it is NixOs right for me?

The bad of other distros

My use case

I use my computer for everything. I mean, I develop software, run games, and have an
android emulator for some apps, and run some selfhosted services such as jellyfin.

I want a stable setup that is similar to the production server, as the software
I develop mostly things that I use myself and then deploy to the web for
people using it


This is a stable until you need the latest software and you start adding too
many external repositories, or the other setup it is using other package managers or
formats such as flatpak, snaps, appimages etc…


The software is always up to date, with the AUR having a large software repo, I could use one
single package manager for getting most of the software I need, the problem started when it
started to break dependecies with my own projects.

Also is not fun when your system breaks due to running an update, and this has
happened sometimes with arch with driver, python packages …

Another problem that affects both distros is the following:
I used the archinstall script, and I didn’t notice that by default it creates a
root partition of only 20GB, most the space was used by packages, but I couldn’t
figure out which packages were needed for my setup; uninstalling one would break
the dependency of another, making me have to reinstall without knowing which
packaged I needed for which projects, which packages could I safely delete
etc…) or resize the partition

The good about Nixos

I have been using NixOs a week, and configuring my system with nix os made it so
that I could easily remove packages that I didn’t need, have both unstable and
stable versions of software, rollback changes that would break my system

and something that I couldn’t do on the others, my system computer doesn’t works
and she has to use my computer from time to time, with NixOs I could intall
different packages for each user, and the 2 desktop enviroments didn’t messed up
with the config files.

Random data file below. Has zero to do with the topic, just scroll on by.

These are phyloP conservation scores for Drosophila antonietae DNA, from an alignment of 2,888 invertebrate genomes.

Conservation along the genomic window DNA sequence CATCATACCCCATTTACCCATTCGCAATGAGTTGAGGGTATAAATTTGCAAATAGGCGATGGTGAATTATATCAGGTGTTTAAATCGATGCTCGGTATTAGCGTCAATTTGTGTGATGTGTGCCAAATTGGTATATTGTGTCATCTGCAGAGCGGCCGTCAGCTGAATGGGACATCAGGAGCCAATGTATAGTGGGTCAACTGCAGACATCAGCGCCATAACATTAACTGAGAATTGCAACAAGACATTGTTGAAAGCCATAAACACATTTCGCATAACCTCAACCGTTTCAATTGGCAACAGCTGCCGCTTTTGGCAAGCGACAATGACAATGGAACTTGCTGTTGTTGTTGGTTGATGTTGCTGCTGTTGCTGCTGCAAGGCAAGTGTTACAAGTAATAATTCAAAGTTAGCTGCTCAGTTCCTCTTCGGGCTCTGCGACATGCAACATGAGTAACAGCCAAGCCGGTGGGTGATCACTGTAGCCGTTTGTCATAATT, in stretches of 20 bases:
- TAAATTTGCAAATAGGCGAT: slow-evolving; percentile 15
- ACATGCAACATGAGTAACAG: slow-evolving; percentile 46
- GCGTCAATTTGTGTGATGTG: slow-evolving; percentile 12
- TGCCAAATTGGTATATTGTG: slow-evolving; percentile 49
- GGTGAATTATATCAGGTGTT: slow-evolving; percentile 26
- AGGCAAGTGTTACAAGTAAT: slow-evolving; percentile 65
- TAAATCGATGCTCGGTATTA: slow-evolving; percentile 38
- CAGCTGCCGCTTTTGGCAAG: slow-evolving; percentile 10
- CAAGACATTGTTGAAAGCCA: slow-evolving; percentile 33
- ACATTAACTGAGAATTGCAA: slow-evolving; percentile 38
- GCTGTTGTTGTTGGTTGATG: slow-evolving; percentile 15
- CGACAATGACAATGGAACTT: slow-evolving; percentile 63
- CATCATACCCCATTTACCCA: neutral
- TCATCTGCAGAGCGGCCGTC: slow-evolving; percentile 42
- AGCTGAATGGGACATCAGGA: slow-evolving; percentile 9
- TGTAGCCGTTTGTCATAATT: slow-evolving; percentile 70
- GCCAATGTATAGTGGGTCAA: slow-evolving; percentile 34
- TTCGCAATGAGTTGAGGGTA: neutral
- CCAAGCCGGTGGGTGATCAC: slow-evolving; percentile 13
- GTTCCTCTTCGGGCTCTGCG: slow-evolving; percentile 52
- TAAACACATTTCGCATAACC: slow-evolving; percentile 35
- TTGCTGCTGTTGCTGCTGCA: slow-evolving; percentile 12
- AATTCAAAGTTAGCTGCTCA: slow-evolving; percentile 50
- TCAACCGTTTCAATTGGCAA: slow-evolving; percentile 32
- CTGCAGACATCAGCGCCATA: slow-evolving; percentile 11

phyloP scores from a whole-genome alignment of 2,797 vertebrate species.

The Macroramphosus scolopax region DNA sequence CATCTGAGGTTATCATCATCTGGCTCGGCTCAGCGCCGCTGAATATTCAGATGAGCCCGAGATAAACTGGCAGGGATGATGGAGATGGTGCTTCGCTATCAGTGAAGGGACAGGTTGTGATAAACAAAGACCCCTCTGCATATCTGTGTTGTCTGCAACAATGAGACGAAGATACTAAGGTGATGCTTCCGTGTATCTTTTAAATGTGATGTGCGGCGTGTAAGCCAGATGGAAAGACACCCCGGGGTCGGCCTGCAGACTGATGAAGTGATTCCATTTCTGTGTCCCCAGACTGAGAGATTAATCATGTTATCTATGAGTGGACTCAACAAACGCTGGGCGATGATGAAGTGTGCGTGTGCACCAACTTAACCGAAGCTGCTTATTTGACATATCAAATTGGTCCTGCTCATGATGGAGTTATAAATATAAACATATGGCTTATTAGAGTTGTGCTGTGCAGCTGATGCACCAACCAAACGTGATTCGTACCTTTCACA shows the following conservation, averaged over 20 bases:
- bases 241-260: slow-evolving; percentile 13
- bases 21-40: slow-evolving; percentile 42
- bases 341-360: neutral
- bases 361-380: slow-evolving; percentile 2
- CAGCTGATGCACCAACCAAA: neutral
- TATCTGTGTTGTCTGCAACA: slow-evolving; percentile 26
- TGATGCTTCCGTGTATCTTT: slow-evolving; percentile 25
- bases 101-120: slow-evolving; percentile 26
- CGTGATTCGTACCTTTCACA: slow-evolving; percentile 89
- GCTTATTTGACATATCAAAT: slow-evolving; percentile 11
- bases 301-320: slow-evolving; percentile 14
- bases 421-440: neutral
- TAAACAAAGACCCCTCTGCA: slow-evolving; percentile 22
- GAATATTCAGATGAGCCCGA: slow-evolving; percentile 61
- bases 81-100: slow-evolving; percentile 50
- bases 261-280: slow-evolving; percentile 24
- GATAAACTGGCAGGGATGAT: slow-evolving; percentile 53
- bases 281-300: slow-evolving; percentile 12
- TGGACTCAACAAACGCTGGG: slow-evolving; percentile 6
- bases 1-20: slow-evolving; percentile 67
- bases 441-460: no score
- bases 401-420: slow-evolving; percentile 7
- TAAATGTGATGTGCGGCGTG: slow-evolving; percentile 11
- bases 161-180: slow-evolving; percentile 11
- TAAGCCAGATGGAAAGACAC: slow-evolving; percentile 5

The bad about Nixos

I don’t want to nixtify everything, and it seems if I want to keep using nix,
will have to.

For me configuration.nix it is enough, but when I do things I consider
normal in other distros they are not on nix os.
In a lot of forums, Nix solutions are recommended for everything, like flakes.
Home manager, which are still experimental features.

  1. Changing the GTK theme using a zsh shell env variable
    hyprland wiki

  2. CS50 library
    I was doing the CS50 course again and I needed to use their
    (library)[] which is not package for nix,
    in a normal distro it is just sudo make install.
    but on nix I have to look into the docswhich are not great, and write
    dozen of nix files.

I said well on the distros it is not reproducible, so let’s try writing the
required nix files to make it work

  1. A broken package
    I have tried installing (taskell)[GitHub - smallhadroncollider/taskell: Command-line Kanban board/task manager with support for Trello boards and GitHub projects], but even though I allowed broken packages in my config, it wouldn’t install

  2. No able to run linux binaries

I said, Well, let’s try to run the binary, as nix os is not a FHS complaint.
Not able to run them.
Making shell files for each project binary that I want to use disrupts my

So I turn to the community for providing guidance in how to make NixOs work, or
Maybe I should use something else.


You can get around this most of the time with nix-ld.

Using NixOS currently does mean you are a minority user. Just like trying to play video games on Linux, often doing something on NixOS means you’re off the beaten path and will need to know and tinker more than someone who uses ubuntu. That can indeed be a PITA.